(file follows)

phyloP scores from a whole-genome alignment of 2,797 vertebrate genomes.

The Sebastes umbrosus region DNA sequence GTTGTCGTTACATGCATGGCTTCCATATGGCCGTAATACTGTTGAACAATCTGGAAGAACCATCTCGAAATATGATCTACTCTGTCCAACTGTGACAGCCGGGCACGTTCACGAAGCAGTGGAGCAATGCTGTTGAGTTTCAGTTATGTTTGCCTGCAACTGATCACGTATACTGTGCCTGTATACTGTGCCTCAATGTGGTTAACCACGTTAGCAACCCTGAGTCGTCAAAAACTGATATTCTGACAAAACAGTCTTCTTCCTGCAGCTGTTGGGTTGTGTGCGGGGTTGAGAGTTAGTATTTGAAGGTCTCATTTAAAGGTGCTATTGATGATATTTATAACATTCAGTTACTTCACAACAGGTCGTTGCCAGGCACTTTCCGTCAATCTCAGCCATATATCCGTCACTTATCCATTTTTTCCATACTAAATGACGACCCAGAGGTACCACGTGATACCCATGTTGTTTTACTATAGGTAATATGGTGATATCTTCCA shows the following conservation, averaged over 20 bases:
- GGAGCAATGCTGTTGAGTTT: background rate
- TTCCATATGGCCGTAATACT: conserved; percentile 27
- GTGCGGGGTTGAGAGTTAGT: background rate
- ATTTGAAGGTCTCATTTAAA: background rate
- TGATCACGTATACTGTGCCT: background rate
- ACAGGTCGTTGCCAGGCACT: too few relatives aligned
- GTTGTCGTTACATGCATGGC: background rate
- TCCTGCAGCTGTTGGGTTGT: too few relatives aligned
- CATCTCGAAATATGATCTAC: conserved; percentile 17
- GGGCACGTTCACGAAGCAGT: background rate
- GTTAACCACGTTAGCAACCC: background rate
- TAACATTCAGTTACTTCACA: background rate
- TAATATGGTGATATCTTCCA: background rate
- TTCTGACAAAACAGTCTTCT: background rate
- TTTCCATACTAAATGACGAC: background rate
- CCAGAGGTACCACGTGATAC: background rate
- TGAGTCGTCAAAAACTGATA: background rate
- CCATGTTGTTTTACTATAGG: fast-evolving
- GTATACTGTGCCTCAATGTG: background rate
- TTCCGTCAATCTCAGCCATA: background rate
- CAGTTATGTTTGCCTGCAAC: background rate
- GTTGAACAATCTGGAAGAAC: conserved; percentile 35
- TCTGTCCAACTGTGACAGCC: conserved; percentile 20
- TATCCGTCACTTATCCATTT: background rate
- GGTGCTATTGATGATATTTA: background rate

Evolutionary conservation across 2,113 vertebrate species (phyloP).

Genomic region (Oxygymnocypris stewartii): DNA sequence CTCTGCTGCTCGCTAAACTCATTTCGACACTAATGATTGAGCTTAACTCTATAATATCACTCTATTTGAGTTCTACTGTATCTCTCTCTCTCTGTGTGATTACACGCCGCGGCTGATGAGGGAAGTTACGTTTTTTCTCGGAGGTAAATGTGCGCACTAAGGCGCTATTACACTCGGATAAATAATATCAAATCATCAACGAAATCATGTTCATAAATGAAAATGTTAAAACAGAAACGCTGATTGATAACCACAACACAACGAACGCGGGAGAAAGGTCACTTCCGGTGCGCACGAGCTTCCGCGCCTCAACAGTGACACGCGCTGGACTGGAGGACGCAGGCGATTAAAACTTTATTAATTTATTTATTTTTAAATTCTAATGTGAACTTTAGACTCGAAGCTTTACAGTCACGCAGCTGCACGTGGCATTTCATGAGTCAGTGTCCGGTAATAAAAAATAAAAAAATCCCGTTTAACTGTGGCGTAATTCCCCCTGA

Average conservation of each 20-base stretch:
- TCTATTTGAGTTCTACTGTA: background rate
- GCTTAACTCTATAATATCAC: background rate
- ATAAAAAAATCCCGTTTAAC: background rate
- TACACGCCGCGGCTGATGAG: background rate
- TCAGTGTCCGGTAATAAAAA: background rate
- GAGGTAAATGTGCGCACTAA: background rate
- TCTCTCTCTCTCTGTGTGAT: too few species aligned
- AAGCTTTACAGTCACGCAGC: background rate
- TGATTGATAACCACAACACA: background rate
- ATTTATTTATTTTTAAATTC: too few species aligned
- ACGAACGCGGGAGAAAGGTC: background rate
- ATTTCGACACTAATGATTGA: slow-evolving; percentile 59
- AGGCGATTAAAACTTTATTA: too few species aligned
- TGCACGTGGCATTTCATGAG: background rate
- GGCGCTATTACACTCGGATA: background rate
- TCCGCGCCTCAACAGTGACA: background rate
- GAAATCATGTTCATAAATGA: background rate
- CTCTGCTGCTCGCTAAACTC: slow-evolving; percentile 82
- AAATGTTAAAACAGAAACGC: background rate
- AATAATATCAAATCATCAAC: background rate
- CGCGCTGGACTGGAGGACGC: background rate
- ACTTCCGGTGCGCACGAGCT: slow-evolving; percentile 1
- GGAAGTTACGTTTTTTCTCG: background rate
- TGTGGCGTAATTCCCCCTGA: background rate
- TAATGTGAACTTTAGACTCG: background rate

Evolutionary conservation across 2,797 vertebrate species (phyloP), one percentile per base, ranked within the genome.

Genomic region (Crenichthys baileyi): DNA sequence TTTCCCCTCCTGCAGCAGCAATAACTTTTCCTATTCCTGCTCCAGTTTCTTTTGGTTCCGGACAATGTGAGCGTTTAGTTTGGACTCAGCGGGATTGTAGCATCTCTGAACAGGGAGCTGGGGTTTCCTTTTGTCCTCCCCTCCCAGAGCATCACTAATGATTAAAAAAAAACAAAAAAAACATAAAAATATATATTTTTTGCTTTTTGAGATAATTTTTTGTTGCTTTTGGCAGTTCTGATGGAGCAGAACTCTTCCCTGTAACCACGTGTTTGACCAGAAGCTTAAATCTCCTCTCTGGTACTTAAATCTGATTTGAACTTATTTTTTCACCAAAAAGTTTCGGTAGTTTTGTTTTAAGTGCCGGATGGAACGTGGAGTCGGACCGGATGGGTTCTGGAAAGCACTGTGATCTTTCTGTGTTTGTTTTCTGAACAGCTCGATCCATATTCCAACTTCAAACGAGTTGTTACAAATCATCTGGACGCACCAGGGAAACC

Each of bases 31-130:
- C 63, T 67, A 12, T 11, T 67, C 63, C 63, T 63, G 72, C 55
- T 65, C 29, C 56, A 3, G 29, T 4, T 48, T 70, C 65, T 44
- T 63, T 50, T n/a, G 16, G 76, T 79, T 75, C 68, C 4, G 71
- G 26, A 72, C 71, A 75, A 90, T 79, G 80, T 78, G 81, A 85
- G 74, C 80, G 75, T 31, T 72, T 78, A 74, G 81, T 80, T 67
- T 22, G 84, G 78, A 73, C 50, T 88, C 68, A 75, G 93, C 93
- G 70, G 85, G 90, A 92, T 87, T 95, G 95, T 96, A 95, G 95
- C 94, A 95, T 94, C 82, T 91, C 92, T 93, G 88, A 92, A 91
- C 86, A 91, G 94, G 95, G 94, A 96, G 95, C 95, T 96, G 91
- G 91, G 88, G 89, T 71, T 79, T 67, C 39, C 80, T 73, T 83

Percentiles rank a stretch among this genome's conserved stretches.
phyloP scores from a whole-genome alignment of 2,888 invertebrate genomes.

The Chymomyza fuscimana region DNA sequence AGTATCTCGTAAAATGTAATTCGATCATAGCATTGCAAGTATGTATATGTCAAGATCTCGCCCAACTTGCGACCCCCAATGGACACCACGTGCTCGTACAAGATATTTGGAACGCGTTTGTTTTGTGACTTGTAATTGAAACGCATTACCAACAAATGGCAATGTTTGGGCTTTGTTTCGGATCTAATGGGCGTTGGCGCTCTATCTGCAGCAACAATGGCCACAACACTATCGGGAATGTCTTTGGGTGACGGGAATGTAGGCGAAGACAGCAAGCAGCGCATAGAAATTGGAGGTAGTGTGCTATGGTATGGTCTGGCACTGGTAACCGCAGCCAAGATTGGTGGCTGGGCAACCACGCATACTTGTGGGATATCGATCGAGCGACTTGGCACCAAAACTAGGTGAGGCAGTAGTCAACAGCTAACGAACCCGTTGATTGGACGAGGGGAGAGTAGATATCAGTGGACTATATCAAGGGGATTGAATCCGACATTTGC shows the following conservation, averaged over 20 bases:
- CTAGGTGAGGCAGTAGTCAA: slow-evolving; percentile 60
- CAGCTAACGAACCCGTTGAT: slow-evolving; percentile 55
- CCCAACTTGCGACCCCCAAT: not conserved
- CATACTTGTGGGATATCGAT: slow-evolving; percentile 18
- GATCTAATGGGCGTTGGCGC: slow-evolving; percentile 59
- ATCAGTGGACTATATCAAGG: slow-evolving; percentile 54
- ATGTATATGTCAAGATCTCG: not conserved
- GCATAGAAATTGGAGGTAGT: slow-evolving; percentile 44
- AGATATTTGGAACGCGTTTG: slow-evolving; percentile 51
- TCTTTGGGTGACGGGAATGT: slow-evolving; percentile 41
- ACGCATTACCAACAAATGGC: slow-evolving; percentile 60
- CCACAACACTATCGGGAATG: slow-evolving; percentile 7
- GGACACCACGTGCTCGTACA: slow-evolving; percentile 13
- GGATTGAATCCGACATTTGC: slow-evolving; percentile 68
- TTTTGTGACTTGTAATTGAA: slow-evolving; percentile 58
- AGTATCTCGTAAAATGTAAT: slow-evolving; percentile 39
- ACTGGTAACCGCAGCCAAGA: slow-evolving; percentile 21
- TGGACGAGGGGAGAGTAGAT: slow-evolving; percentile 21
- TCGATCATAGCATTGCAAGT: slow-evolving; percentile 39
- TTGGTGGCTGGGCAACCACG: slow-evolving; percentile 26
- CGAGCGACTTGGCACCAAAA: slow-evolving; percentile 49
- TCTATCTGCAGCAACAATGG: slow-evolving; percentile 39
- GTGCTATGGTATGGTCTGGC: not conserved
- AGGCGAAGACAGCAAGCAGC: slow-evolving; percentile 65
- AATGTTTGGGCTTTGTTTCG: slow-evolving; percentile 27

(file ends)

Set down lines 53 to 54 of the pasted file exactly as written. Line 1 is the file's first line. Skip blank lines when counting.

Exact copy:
- GGAAGTTACGTTTTTTCTCG: background rate
- TGTGGCGTAATTCCCCCTGA: background rate